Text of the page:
Can Praying Mantis Live In Captivity?
Praying mantises can live in captivity. But unlike cats and dogs, they should be kept in a terrarium with enough space. Otherwise, they will fly away and escape. To avoid cannibalism, house them individually and allow them to climb in twigs. You should also feed them with live insects such as fruit flies and moths.
What Is the Lifespan of a Praying Mantis?
In captivity, praying mantises have a lifespan of 12 to 18 months if properly taken care of. Aside from food and water, they also need the right temperature, which depends on the species. In the wild, praying mantises can only live from six months to one year. Nonetheless, their average lifespan is only 10-12 months.
Praying mantises undergo incomplete metamorphosis, which means they only have three life stages – egg, nymph, and adult. They usually mate in the fall, and females lay egg masses that survive in the winter. Nymphs look like adults, except that they are smaller and wingless. There is only one generation per year.
Is Praying Mantis a Threat?
Praying mantises are not a threat. They don’t carry infectious diseases and are not harmful to humans. Despite being carnivores, these insect predators don’t sting humans and their prey. Praying mantises may bite humans, but it would be unintentional or as self-defense when they are threatened or mishandled.
Praying mantises eat live insects and are not destructive creatures. These alien-looking insects do not eat plants, flowers, fruits, and leaves. They also do not cause damage to wood and personal belongings. However, a report confirmed that some species are a threat to small birds, particularly hummingbirds.
Is Praying Mantis Poisonous to Humans?
When we say poisonous, it means that poison can get inside the body when a substance is swallowed, inhaled, or injected. Since praying mantises don’t have venom, their bite is not poisonous. Surprisingly, these generalist insects are edible and can be fried over an open fire. Praying mantises taste like shrimp.
Related: Are Brown Praying Mantis Poisonous? | Important Facts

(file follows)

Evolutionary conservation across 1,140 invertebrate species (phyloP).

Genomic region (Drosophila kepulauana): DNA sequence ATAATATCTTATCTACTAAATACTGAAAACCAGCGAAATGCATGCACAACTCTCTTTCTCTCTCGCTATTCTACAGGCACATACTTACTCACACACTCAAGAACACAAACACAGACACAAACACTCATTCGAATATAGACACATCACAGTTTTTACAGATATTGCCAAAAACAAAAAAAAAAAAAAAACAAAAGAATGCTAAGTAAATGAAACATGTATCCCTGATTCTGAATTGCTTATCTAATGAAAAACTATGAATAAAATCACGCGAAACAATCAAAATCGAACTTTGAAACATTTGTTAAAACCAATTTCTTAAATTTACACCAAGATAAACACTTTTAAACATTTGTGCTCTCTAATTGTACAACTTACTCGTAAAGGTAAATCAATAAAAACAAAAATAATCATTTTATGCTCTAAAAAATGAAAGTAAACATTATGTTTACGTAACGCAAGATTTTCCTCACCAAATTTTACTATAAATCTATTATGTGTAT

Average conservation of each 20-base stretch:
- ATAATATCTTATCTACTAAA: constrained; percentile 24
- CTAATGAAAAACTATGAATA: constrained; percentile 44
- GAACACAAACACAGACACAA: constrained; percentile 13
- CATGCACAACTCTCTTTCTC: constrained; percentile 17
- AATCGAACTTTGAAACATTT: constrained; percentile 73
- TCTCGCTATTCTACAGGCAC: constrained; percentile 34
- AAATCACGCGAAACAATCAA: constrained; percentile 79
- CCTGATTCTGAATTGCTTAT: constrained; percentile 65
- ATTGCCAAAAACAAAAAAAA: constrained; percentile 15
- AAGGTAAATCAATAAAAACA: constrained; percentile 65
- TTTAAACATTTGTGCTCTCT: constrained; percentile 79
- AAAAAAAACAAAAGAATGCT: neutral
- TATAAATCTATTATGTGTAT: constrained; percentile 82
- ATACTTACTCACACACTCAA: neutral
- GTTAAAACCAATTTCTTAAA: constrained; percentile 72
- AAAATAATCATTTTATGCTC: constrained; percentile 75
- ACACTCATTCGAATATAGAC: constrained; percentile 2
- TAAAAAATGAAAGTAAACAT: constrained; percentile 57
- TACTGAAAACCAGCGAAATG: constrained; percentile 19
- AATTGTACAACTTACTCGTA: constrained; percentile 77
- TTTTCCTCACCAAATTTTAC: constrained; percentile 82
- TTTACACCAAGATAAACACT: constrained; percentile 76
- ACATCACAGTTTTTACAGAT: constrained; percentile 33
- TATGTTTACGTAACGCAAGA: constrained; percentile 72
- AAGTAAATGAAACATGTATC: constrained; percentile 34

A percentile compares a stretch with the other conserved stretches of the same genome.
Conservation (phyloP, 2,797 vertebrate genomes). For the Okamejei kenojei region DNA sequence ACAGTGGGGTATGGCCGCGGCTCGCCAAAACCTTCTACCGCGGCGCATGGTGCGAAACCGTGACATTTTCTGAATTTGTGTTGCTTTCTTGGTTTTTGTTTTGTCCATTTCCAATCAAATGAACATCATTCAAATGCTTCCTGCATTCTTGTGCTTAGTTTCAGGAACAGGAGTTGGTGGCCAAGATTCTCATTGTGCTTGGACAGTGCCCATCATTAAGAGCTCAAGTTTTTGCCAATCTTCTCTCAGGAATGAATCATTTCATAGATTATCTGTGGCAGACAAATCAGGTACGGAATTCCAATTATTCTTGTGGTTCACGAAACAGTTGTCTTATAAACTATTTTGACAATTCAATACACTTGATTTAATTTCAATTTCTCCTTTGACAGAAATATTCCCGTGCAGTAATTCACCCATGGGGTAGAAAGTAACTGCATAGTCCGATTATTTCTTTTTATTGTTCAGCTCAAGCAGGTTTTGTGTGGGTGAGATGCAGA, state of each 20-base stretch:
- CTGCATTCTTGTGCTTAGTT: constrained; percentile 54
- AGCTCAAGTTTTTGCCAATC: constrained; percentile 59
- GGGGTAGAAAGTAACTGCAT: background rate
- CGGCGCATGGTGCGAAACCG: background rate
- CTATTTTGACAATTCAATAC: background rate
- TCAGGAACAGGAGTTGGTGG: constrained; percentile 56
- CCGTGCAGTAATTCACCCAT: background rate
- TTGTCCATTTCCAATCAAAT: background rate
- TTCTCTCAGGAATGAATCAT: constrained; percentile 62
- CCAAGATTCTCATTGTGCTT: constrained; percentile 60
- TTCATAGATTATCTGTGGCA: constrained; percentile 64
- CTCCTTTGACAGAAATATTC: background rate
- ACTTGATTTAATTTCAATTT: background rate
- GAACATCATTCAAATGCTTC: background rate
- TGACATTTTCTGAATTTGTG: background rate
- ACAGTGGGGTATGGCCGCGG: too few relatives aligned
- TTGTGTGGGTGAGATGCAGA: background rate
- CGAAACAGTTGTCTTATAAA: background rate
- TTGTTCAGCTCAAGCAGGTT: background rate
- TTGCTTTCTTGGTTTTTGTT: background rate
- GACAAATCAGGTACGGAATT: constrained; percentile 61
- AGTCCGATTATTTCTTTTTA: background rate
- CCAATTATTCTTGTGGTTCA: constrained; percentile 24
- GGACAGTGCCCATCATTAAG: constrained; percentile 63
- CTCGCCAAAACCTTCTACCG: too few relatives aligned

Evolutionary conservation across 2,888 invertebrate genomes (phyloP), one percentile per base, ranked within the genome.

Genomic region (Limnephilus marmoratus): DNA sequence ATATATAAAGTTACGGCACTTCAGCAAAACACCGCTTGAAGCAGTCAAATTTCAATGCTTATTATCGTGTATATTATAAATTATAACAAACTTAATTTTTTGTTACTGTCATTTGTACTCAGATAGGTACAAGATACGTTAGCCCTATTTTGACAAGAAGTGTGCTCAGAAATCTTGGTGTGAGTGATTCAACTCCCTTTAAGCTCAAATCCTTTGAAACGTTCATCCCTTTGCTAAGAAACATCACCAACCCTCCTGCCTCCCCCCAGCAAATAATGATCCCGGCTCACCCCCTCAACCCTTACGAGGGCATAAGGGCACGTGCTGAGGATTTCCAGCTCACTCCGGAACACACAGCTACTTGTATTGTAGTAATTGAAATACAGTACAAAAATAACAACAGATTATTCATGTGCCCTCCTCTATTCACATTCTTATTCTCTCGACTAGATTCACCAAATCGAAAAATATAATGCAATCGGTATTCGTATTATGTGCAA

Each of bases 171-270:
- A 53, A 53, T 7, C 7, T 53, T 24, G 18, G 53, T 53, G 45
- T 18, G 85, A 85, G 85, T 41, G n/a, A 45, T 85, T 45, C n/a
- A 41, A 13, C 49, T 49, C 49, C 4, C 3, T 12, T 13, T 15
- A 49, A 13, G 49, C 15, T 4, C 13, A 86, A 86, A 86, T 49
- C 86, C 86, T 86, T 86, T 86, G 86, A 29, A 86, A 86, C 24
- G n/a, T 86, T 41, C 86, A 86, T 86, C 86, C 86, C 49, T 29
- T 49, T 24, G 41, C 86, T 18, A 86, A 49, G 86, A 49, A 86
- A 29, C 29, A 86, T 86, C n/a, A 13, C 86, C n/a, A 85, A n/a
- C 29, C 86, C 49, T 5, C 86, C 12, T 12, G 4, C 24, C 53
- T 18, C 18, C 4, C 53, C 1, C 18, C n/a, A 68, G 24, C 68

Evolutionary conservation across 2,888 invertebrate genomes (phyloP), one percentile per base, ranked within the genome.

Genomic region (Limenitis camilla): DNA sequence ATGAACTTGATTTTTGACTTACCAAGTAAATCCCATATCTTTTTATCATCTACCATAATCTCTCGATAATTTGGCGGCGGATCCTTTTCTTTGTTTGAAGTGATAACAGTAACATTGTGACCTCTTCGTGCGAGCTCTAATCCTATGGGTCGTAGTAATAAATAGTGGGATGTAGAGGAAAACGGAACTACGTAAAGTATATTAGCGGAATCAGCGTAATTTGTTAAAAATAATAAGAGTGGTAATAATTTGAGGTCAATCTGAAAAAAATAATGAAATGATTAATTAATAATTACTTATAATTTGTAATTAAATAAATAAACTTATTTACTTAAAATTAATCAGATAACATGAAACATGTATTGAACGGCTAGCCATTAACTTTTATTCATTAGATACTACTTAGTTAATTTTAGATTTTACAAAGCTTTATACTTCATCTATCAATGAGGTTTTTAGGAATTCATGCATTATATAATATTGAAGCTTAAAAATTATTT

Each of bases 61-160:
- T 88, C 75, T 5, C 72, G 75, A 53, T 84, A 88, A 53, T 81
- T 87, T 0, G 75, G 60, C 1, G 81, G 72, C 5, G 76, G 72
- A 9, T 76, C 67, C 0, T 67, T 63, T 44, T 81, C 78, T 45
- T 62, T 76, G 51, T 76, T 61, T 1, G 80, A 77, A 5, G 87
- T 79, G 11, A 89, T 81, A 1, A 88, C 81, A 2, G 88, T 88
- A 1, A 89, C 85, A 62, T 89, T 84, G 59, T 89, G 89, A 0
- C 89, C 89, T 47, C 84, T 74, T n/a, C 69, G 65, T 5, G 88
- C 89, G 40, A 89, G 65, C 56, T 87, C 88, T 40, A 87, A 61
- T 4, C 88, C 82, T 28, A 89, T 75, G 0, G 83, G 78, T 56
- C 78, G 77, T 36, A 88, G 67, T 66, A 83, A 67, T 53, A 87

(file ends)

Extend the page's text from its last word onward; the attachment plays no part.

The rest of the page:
Should You Kill a Praying Mantis?
You should not kill a praying mantis. As mentioned earlier, praying mantises are beneficial to the garden because they have an enormous appetite for pest insects. But since they are indiscriminate predators, praying mantises also eat pollinating insects such as bees and wasps, which help in plant reproduction.
Yet, being a pest rather than a beneficial insect should still not be a reason to kill a praying mantis. And although killing them is not illegal, it is still a cruel act. So, if you spot a praying mantis in your garden and it is not troublesome, let it live peacefully. Otherwise, repel the insect using soapy water or simply relocate it.
What Animal Eats a Praying Mantis?
Despite being vicious predators of insects, praying mantises are also prey. Among their natural enemies are bats, birds, frogs, lizards, spiders, and snakes. To avoid predators, they change their color to match their surroundings. Nymph praying mantises also tend to eat their siblings when there is a food shortage.
Meanwhile, sexual cannibalism is known in praying mantises. But while this weird behavior is true, it usually happens only in captivity. And although females eat the heads of their male partner during or after mating, a 2021 study suggested that some male praying mantises may also attack females to avoid being eaten.
Praying mantises play a vital role in our ecosystem. For a lot of farmers and gardeners, these masters of disguise can be more of a friend than a foe. As pets, these athletic insects are gentle and docile with their owners. But again, they are not entirely beneficial insects. If you think killing them is the last resort, so be it.
List of Sources
Male Coercion and Female Injury in a Sexually Cannibalistic Mantis